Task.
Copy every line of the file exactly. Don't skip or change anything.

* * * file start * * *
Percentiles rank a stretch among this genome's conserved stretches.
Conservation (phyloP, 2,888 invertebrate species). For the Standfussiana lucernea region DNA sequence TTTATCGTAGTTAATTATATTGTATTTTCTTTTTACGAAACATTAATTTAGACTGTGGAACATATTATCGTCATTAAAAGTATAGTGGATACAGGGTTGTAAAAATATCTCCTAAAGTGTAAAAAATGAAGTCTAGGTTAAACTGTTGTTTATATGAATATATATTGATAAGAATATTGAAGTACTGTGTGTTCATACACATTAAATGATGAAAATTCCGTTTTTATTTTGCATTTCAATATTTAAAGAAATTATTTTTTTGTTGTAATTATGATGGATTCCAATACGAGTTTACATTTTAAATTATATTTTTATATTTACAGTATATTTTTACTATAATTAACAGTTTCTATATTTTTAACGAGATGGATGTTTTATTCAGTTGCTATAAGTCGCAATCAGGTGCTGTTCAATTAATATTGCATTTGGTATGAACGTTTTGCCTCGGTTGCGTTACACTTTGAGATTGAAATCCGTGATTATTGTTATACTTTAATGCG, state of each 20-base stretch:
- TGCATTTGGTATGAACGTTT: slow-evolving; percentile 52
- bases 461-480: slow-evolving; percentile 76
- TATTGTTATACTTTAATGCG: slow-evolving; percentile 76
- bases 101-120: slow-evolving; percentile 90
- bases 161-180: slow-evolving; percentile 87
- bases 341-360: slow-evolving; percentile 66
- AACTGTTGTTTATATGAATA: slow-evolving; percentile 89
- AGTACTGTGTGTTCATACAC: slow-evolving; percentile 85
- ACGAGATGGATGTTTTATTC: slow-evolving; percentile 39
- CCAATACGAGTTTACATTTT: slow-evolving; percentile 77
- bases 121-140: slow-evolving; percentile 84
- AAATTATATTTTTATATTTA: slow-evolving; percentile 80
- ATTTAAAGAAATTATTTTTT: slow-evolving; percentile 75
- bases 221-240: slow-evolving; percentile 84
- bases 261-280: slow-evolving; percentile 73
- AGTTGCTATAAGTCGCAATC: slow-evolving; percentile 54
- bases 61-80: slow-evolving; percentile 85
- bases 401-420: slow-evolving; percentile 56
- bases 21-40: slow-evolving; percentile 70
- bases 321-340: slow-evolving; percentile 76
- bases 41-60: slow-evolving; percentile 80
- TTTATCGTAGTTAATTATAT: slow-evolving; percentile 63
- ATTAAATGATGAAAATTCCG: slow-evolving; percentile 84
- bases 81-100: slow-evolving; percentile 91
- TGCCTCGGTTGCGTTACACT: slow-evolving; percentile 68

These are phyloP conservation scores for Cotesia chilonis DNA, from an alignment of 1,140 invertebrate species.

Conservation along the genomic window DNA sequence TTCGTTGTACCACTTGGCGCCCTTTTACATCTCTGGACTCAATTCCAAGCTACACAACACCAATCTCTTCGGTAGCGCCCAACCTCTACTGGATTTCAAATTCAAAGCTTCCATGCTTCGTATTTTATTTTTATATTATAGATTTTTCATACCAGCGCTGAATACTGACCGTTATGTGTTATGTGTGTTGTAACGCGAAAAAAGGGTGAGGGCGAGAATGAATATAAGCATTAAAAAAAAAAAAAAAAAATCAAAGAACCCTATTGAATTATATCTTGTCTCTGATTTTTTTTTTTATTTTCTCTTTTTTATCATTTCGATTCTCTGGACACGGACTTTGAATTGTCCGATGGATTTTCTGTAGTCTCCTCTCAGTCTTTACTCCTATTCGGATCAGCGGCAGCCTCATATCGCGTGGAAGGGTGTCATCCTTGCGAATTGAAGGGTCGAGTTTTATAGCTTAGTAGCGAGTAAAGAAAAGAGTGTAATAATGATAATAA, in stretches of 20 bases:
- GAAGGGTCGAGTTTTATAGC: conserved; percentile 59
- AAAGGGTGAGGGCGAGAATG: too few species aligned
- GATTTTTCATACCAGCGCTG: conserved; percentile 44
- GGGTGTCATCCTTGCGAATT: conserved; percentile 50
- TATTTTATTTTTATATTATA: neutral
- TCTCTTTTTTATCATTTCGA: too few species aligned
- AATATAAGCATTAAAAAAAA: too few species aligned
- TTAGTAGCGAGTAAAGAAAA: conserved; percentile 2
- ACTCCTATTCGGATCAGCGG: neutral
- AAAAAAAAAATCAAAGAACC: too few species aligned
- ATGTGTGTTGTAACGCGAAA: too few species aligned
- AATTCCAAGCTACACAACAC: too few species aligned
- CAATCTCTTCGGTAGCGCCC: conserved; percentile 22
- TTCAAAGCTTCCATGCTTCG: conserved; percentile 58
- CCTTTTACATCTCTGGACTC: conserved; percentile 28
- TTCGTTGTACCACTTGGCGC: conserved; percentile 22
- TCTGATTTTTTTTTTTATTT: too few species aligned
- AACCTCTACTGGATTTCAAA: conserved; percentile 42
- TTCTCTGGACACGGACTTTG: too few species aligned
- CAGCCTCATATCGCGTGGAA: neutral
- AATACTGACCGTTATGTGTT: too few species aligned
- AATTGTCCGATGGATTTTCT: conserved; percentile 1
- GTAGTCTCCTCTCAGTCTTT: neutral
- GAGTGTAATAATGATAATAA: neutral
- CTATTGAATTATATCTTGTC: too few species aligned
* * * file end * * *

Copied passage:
Percentiles rank a stretch among this genome's conserved stretches.
Conservation (phyloP, 2,888 invertebrate species). For the Standfussiana lucernea region DNA sequence TTTATCGTAGTTAATTATATTGTATTTTCTTTTTACGAAACATTAATTTAGACTGTGGAACATATTATCGTCATTAAAAGTATAGTGGATACAGGGTTGTAAAAATATCTCCTAAAGTGTAAAAAATGAAGTCTAGGTTAAACTGTTGTTTATATGAATATATATTGATAAGAATATTGAAGTACTGTGTGTTCATACACATTAAATGATGAAAATTCCGTTTTTATTTTGCATTTCAATATTTAAAGAAATTATTTTTTTGTTGTAATTATGATGGATTCCAATACGAGTTTACATTTTAAATTATATTTTTATATTTACAGTATATTTTTACTATAATTAACAGTTTCTATATTTTTAACGAGATGGATGTTTTATTCAGTTGCTATAAGTCGCAATCAGGTGCTGTTCAATTAATATTGCATTTGGTATGAACGTTTTGCCTCGGTTGCGTTACACTTTGAGATTGAAATCCGTGATTATTGTTATACTTTAATGCG, state of each 20-base stretch:
- TGCATTTGGTATGAACGTTT: slow-evolving; percentile 52
- bases 461-480: slow-evolving; percentile 76
- TATTGTTATACTTTAATGCG: slow-evolving; percentile 76
- bases 101-120: slow-evolving; percentile 90
- bases 161-180: slow-evolving; percentile 87
- bases 341-360: slow-evolving; percentile 66
- AACTGTTGTTTATATGAATA: slow-evolving; percentile 89
- AGTACTGTGTGTTCATACAC: slow-evolving; percentile 85
- ACGAGATGGATGTTTTATTC: slow-evolving; percentile 39
- CCAATACGAGTTTACATTTT: slow-evolving; percentile 77
- bases 121-140: slow-evolving; percentile 84
- AAATTATATTTTTATATTTA: slow-evolving; percentile 80
- ATTTAAAGAAATTATTTTTT: slow-evolving; percentile 75
- bases 221-240: slow-evolving; percentile 84
- bases 261-280: slow-evolving; percentile 73
- AGTTGCTATAAGTCGCAATC: slow-evolving; percentile 54
- bases 61-80: slow-evolving; percentile 85
- bases 401-420: slow-evolving; percentile 56
- bases 21-40: slow-evolving; percentile 70
- bases 321-340: slow-evolving; percentile 76
- bases 41-60: slow-evolving; percentile 80
- TTTATCGTAGTTAATTATAT: slow-evolving; percentile 63
- ATTAAATGATGAAAATTCCG: slow-evolving; percentile 84
- bases 81-100: slow-evolving; percentile 91
- TGCCTCGGTTGCGTTACACT: slow-evolving; percentile 68

These are phyloP conservation scores for Cotesia chilonis DNA, from an alignment of 1,140 invertebrate species.

Conservation along the genomic window DNA sequence TTCGTTGTACCACTTGGCGCCCTTTTACATCTCTGGACTCAATTCCAAGCTACACAACACCAATCTCTTCGGTAGCGCCCAACCTCTACTGGATTTCAAATTCAAAGCTTCCATGCTTCGTATTTTATTTTTATATTATAGATTTTTCATACCAGCGCTGAATACTGACCGTTATGTGTTATGTGTGTTGTAACGCGAAAAAAGGGTGAGGGCGAGAATGAATATAAGCATTAAAAAAAAAAAAAAAAAATCAAAGAACCCTATTGAATTATATCTTGTCTCTGATTTTTTTTTTTATTTTCTCTTTTTTATCATTTCGATTCTCTGGACACGGACTTTGAATTGTCCGATGGATTTTCTGTAGTCTCCTCTCAGTCTTTACTCCTATTCGGATCAGCGGCAGCCTCATATCGCGTGGAAGGGTGTCATCCTTGCGAATTGAAGGGTCGAGTTTTATAGCTTAGTAGCGAGTAAAGAAAAGAGTGTAATAATGATAATAA, in stretches of 20 bases:
- GAAGGGTCGAGTTTTATAGC: conserved; percentile 59
- AAAGGGTGAGGGCGAGAATG: too few species aligned
- GATTTTTCATACCAGCGCTG: conserved; percentile 44
- GGGTGTCATCCTTGCGAATT: conserved; percentile 50
- TATTTTATTTTTATATTATA: neutral
- TCTCTTTTTTATCATTTCGA: too few species aligned
- AATATAAGCATTAAAAAAAA: too few species aligned
- TTAGTAGCGAGTAAAGAAAA: conserved; percentile 2
- ACTCCTATTCGGATCAGCGG: neutral
- AAAAAAAAAATCAAAGAACC: too few species aligned
- ATGTGTGTTGTAACGCGAAA: too few species aligned
- AATTCCAAGCTACACAACAC: too few species aligned
- CAATCTCTTCGGTAGCGCCC: conserved; percentile 22
- TTCAAAGCTTCCATGCTTCG: conserved; percentile 58
- CCTTTTACATCTCTGGACTC: conserved; percentile 28
- TTCGTTGTACCACTTGGCGC: conserved; percentile 22
- TCTGATTTTTTTTTTTATTT: too few species aligned
- AACCTCTACTGGATTTCAAA: conserved; percentile 42
- TTCTCTGGACACGGACTTTG: too few species aligned
- CAGCCTCATATCGCGTGGAA: neutral
- AATACTGACCGTTATGTGTT: too few species aligned
- AATTGTCCGATGGATTTTCT: conserved; percentile 1
- GTAGTCTCCTCTCAGTCTTT: neutral
- GAGTGTAATAATGATAATAA: neutral
- CTATTGAATTATATCTTGTC: too few species aligned